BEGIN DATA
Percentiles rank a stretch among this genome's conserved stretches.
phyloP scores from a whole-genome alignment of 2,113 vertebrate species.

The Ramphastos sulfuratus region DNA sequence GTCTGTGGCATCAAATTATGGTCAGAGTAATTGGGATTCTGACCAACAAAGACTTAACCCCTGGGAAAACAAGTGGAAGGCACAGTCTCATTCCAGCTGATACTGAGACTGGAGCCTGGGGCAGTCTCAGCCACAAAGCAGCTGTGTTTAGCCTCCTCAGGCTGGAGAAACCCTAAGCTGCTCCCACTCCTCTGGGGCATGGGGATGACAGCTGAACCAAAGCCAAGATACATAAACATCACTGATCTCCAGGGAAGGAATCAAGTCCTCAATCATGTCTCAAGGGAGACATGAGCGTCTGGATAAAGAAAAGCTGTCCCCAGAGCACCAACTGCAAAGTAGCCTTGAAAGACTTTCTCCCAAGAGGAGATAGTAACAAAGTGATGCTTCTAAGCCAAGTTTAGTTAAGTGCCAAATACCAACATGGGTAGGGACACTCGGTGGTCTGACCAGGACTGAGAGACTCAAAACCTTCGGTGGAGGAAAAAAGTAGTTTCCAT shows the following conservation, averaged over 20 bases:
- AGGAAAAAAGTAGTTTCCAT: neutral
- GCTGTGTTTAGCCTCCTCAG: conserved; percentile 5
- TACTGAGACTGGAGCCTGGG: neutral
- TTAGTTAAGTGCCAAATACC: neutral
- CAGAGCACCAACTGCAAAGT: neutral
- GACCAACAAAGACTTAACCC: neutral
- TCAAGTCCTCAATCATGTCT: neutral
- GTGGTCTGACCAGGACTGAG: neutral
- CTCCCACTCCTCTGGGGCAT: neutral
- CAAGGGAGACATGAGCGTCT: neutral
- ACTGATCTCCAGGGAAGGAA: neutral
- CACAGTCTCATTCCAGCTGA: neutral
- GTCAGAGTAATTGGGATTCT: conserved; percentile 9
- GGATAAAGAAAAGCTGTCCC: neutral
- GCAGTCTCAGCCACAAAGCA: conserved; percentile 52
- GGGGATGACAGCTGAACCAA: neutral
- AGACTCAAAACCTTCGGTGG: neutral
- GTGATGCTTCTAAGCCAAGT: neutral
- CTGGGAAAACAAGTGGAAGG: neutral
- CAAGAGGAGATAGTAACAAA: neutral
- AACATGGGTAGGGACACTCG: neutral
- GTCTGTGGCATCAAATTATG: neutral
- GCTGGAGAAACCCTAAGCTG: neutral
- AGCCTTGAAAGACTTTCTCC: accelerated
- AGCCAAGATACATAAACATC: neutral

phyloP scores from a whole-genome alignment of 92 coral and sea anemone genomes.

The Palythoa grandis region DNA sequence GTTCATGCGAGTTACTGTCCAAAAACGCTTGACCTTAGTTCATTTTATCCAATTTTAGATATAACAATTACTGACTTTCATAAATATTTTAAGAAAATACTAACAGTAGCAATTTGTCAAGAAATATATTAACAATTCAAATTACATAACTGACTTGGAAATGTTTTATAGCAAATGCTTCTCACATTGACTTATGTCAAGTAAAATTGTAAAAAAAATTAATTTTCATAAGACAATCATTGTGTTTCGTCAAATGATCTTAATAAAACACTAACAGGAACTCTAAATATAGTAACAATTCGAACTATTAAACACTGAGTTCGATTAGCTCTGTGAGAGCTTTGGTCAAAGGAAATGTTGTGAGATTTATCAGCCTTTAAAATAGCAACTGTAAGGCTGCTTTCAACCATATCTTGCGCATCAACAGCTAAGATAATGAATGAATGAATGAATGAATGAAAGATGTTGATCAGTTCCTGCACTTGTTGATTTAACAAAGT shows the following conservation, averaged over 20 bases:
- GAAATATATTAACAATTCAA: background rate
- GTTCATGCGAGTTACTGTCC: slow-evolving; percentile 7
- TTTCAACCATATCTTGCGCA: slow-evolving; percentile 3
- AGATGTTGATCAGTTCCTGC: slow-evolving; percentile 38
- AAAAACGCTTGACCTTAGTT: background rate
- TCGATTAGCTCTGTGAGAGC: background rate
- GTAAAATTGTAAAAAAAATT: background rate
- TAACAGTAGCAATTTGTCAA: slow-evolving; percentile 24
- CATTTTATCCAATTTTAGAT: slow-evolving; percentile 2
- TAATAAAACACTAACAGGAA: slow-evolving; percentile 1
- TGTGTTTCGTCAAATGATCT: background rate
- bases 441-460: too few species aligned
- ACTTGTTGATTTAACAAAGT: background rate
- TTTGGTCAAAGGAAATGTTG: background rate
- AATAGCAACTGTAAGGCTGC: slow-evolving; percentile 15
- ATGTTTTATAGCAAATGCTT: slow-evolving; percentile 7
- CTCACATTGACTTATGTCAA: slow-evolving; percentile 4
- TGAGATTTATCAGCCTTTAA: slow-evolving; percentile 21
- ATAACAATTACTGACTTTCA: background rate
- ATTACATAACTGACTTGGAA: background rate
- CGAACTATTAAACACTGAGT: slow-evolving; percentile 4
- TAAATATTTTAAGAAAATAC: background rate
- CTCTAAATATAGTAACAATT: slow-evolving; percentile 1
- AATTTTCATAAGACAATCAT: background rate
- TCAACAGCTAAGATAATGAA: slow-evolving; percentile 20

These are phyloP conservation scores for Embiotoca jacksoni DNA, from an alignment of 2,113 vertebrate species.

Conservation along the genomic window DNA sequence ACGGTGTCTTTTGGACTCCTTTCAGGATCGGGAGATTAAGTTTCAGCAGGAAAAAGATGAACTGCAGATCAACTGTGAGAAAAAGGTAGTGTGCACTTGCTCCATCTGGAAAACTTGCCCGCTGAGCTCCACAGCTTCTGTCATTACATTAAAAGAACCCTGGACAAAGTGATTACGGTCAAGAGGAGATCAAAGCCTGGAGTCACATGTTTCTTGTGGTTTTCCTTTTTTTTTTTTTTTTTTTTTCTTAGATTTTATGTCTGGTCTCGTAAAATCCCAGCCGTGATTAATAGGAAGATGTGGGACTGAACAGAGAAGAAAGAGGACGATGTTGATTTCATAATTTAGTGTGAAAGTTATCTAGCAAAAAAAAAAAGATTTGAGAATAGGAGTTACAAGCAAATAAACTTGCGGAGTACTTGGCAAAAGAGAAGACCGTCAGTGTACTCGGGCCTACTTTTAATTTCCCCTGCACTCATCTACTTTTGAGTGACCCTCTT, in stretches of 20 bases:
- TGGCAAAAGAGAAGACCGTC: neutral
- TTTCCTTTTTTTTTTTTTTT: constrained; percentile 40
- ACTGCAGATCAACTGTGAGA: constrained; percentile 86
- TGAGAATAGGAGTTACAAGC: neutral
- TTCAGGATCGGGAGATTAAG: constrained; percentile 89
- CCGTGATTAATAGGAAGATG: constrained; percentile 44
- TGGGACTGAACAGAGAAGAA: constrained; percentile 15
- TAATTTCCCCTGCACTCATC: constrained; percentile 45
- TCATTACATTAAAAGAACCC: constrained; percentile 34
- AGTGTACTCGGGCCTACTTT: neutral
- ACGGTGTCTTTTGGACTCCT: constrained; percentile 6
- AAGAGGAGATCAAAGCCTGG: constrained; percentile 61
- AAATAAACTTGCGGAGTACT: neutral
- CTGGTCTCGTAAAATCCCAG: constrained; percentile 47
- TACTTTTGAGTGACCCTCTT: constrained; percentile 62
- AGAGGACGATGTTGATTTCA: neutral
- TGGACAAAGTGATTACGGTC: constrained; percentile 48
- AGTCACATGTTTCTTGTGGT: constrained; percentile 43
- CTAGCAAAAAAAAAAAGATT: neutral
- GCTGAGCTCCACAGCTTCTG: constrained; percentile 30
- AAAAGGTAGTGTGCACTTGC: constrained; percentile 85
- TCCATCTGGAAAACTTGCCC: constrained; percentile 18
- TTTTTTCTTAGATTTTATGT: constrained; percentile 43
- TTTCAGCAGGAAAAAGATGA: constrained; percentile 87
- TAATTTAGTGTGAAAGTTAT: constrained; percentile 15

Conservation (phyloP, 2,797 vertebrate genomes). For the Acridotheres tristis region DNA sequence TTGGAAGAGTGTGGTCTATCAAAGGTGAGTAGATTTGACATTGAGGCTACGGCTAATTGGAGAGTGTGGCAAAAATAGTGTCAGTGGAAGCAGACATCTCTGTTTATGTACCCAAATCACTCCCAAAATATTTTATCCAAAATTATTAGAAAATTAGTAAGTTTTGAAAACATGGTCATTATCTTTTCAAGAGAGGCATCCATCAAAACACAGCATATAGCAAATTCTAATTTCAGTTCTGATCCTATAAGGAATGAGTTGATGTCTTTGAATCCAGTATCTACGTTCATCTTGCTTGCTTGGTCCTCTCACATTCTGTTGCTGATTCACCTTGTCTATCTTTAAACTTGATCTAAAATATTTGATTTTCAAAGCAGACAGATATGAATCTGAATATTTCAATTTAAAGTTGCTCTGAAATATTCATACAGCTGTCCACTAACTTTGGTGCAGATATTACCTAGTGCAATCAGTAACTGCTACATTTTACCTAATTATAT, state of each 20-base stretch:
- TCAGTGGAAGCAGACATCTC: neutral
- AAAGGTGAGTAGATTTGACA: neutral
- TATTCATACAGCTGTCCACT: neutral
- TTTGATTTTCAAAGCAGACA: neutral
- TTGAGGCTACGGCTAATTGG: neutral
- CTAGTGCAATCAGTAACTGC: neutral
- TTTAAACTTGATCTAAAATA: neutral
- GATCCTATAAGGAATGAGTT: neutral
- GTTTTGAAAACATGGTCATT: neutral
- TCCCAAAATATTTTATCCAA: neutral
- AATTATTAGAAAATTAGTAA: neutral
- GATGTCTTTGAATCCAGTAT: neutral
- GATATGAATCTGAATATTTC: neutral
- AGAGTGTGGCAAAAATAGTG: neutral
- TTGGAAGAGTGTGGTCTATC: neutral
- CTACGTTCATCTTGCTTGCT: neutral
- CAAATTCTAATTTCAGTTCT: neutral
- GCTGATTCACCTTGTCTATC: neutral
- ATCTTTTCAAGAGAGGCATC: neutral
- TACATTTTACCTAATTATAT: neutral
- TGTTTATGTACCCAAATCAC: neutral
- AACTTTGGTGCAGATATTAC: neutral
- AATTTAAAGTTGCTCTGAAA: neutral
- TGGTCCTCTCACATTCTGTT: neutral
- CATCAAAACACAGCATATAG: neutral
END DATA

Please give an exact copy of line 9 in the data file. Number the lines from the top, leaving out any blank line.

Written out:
- GACCAACAAAGACTTAACCC: neutral